Data Collection Methods
When you configure event sources, you can use one of the following data collection methods:
Listen on Network Port
You can configure your application to forward log events to a syslog server, and then configure the InsightIDR Collector to "listen" for syslog data on a unique port in order to receive it.
See Syslog Logging for more information.
If you want to collect logs that have already been collected by a SIEM or a Log Aggregator, you can send raw logs to the Collector using a unique port. See SIEMs/Log Aggregators for more information.
AWS SQS, or Amazon Simple Queue Services, is a managed queuing service that works with InsightIDR when sending messages as events. See AWS SQS for more information,
WMI (Windows Management Instrumentation) allows your Collector to retrieve your event source applications for events that are related to User Attribution. WMI is available for all Windows-based event sources, and it is recommended for data collection whenever possible.
See Ports Used by InsightIDR for port recommendations and other requirements.
You can monitor a watch directory, which is a network location that hosts copied log files from a specified directory on a local or remote host. The host will add log files to this location in 30 second intervals.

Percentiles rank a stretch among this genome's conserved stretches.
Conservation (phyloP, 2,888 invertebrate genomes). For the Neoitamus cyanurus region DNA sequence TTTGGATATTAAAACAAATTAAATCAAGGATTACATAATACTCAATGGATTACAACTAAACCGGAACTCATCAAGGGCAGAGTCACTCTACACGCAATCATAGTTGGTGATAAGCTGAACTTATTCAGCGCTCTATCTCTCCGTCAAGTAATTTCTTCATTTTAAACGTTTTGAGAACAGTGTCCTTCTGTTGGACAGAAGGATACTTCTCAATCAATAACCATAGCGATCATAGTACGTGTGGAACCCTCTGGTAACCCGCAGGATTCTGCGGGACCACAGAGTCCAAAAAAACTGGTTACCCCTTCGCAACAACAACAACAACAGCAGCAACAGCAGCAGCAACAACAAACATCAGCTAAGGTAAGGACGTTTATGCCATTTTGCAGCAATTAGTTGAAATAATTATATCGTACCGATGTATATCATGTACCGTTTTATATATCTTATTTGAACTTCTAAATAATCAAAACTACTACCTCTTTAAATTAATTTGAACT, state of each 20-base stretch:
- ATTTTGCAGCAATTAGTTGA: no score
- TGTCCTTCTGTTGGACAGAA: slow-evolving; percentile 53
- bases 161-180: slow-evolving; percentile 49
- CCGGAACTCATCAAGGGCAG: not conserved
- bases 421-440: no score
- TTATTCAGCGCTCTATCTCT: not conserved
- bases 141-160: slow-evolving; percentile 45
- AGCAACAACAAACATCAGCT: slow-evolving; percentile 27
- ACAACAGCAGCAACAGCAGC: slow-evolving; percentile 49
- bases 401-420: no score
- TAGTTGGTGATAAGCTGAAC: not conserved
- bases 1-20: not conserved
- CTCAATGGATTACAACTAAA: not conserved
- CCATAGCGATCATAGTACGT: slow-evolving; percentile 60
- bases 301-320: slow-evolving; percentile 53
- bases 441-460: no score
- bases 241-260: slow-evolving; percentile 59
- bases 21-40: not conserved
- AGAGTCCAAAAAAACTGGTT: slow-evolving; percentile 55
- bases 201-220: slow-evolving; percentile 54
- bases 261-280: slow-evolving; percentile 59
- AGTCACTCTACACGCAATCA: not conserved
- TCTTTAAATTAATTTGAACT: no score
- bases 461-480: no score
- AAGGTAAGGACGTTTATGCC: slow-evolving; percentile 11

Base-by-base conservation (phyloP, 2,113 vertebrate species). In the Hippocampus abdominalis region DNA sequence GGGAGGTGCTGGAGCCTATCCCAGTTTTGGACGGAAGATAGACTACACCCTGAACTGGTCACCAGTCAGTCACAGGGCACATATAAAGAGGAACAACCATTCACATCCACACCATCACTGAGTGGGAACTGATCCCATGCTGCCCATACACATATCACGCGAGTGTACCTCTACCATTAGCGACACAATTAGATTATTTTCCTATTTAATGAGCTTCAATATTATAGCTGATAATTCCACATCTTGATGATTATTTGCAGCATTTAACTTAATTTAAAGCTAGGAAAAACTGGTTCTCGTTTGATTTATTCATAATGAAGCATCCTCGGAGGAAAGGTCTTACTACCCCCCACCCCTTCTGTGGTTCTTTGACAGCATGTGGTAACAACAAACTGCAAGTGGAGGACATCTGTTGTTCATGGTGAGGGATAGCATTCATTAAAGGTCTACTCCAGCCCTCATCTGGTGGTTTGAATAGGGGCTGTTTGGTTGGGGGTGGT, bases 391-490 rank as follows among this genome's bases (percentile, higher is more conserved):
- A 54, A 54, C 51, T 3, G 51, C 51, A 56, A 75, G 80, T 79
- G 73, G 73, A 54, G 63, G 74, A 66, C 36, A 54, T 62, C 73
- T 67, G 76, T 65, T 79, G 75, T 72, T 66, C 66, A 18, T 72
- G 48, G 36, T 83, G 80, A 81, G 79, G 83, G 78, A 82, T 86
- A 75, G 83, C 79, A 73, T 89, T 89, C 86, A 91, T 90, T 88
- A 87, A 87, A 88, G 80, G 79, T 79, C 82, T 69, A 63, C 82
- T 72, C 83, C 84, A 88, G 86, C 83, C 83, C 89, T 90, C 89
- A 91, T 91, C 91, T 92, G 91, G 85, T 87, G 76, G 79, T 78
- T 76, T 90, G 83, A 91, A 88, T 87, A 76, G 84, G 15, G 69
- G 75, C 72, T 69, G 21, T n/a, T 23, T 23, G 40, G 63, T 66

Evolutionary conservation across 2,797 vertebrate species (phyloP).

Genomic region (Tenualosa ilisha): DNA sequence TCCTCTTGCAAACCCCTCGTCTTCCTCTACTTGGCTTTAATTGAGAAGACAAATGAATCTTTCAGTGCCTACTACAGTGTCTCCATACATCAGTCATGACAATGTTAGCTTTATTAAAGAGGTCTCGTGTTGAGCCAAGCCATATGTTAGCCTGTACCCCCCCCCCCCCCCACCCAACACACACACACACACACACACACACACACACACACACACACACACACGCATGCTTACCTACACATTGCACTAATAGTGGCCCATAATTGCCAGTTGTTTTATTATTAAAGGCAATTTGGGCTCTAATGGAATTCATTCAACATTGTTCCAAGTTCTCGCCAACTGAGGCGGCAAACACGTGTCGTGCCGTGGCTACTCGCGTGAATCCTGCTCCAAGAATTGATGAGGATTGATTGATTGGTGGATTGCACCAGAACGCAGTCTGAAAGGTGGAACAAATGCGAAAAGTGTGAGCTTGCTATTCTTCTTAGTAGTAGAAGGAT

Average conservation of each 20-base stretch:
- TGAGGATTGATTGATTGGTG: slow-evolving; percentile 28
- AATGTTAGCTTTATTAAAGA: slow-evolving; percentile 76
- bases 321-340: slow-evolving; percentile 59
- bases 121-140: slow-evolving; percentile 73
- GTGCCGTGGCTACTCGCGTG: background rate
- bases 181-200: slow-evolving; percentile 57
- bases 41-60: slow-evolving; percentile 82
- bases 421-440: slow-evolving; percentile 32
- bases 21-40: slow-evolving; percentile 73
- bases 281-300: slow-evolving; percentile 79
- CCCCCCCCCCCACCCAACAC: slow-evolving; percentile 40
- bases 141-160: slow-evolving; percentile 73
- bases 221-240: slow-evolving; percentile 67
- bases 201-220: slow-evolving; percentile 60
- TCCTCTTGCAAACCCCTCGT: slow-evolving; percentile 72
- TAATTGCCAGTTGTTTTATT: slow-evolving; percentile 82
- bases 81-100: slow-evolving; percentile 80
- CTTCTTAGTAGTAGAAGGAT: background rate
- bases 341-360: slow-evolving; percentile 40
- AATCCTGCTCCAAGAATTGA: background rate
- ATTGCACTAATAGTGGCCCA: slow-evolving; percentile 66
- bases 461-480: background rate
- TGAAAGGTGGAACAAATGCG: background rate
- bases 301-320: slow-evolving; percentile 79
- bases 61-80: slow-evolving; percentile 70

During configuration, you must specify a local folder path or a Windows UNC (Universal Naming Convention) path to a hosted network drive. If the directory contains other files, enter a file pattern to specify which files InsightIDR should collect from the Directory.
Watch Shared Remote Directory
To enhance security, you can select the watch shared remote directory option. This options requires the Collector to authenticate to the directory as it would for any file share.
You can configure InsightIDR to watch the network location where a host stores log data, and ingest any new data added to the log file. Using the equivalent of the Unix tail command, InsightIDR will collect data written to the host disk every 20 seconds.
Use this method for log files that are written continuously to a single file, such as Microsoft DNS.
During configuration, you must specify a local folder path or a Windows UNC (Universal Naming Convention) path to a hosted network drive.